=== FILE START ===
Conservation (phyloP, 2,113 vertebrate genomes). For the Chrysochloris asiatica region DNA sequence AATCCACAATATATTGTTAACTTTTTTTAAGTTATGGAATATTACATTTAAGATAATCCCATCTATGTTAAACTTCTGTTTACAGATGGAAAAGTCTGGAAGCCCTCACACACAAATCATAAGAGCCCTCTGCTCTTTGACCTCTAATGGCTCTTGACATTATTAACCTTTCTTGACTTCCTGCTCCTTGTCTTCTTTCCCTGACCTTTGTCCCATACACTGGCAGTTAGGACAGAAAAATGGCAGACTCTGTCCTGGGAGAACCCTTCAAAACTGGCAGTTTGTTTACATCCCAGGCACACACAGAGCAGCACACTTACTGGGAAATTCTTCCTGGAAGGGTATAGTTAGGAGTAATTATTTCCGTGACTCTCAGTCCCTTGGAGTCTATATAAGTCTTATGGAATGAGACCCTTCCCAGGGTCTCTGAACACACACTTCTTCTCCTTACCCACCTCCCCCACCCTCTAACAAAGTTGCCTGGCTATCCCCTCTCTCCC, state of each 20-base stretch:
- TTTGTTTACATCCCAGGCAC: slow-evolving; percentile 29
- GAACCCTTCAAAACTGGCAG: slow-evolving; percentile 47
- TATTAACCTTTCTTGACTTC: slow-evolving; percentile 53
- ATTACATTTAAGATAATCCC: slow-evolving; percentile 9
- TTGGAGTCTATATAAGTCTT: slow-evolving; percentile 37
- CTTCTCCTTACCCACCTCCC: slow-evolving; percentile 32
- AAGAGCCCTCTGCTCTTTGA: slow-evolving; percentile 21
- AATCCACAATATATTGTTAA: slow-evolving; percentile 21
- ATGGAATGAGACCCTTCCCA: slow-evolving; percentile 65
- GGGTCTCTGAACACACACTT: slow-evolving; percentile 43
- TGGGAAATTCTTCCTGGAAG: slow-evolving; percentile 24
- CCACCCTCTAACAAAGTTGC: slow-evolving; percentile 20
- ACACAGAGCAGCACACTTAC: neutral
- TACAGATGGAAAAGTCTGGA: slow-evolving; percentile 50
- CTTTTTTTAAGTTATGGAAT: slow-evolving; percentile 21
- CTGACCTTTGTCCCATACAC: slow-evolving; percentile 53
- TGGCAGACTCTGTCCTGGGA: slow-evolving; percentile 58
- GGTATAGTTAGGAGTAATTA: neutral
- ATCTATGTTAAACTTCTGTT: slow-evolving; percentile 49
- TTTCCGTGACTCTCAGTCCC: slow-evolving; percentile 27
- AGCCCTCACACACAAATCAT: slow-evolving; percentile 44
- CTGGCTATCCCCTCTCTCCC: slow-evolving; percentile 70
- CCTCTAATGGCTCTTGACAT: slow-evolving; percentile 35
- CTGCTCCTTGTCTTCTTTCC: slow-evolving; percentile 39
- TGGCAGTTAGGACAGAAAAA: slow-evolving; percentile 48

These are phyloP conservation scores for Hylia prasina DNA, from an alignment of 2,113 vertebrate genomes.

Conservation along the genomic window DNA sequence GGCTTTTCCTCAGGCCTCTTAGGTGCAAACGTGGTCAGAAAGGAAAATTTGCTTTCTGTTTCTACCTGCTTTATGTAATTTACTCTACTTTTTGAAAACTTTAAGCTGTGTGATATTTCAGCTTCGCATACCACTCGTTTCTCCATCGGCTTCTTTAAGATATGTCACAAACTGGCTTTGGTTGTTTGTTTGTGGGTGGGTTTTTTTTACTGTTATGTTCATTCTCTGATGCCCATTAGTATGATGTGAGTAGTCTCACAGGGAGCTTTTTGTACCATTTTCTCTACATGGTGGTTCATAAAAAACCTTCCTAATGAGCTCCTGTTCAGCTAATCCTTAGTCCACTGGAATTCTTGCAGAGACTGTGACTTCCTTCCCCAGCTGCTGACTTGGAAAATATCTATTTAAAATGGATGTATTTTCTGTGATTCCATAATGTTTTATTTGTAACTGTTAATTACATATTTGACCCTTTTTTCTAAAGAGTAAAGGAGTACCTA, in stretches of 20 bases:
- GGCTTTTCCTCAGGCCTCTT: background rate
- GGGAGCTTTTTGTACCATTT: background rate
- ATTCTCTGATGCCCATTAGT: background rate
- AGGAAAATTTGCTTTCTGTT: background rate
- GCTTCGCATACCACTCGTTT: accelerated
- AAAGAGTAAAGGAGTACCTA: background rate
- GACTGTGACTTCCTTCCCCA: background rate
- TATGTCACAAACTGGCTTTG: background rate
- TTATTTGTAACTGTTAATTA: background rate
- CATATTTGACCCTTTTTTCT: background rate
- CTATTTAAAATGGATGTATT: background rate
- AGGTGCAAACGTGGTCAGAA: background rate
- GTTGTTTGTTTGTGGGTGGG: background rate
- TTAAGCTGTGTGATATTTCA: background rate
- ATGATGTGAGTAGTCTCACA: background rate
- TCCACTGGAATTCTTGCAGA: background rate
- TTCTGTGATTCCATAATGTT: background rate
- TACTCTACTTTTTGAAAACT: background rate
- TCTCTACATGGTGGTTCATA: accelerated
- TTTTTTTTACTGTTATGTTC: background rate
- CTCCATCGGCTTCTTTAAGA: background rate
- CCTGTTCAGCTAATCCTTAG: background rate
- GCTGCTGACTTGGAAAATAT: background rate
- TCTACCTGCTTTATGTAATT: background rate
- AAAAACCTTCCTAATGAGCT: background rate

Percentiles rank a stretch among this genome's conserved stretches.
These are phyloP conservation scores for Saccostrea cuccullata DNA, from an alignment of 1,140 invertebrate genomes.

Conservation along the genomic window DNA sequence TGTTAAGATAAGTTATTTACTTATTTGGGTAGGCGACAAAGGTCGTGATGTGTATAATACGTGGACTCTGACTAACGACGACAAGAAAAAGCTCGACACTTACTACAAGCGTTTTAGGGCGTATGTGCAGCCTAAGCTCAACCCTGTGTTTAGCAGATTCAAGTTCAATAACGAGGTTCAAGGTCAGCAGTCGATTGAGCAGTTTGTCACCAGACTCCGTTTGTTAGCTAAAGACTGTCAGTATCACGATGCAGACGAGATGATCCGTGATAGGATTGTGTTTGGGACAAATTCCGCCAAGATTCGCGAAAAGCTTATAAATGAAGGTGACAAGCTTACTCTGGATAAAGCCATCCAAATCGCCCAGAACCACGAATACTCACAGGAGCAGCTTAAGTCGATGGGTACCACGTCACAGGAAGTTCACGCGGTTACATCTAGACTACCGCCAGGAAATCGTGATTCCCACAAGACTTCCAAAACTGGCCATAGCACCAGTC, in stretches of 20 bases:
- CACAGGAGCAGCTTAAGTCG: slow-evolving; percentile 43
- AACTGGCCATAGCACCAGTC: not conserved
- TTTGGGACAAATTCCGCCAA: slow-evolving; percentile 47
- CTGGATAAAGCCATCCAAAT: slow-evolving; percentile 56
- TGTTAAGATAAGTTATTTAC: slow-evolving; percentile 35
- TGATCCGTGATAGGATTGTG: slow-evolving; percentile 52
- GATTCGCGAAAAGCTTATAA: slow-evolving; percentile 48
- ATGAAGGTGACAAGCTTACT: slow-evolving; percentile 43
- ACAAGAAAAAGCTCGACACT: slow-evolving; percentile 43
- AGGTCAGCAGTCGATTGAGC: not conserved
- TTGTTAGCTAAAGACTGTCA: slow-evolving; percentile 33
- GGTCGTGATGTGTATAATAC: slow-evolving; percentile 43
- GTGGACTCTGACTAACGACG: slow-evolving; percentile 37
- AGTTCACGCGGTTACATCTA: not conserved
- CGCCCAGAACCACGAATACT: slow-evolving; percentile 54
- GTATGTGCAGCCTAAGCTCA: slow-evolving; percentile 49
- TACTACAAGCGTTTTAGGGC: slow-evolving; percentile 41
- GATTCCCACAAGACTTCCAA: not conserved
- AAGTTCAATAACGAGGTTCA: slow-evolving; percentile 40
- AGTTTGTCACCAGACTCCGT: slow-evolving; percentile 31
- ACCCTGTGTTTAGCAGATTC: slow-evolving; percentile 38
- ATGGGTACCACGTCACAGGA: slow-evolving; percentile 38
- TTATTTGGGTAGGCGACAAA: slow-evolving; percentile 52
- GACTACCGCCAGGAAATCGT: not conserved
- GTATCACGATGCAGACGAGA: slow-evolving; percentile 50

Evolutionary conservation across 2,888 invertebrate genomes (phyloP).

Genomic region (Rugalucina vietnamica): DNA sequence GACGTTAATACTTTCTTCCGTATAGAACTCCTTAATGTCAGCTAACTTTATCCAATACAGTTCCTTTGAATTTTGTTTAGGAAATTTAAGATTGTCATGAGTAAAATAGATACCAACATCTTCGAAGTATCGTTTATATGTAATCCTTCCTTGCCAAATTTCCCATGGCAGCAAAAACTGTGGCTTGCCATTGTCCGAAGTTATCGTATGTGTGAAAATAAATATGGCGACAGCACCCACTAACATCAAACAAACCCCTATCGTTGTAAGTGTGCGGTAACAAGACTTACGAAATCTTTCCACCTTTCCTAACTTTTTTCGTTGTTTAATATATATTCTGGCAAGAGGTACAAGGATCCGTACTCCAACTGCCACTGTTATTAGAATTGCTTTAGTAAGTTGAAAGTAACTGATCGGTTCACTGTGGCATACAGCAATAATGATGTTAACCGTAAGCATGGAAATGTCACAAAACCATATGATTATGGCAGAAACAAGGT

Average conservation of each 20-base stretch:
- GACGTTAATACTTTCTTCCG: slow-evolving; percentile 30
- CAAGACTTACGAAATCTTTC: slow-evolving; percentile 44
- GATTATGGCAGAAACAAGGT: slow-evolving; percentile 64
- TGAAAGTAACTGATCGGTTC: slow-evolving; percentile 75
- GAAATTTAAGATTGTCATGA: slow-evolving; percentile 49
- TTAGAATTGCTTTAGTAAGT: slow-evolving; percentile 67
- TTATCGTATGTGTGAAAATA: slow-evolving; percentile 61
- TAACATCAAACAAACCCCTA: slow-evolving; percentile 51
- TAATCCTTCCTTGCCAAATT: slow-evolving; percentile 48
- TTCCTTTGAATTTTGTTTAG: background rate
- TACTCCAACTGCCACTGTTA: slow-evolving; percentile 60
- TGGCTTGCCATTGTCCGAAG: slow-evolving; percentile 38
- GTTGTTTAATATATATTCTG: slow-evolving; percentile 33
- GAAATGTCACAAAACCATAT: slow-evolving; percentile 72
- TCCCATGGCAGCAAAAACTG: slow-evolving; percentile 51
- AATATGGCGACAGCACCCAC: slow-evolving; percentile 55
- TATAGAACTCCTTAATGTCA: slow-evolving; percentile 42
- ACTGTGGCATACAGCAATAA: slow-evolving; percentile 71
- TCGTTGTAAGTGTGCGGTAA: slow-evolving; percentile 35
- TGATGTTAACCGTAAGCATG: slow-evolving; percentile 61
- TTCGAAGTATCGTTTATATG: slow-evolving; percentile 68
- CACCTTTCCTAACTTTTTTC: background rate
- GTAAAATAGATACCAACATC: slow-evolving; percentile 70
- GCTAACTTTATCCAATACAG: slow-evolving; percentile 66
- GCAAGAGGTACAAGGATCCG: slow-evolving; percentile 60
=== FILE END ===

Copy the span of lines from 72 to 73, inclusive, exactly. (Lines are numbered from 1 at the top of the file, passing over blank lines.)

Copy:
- GTATGTGCAGCCTAAGCTCA: slow-evolving; percentile 49
- TACTACAAGCGTTTTAGGGC: slow-evolving; percentile 41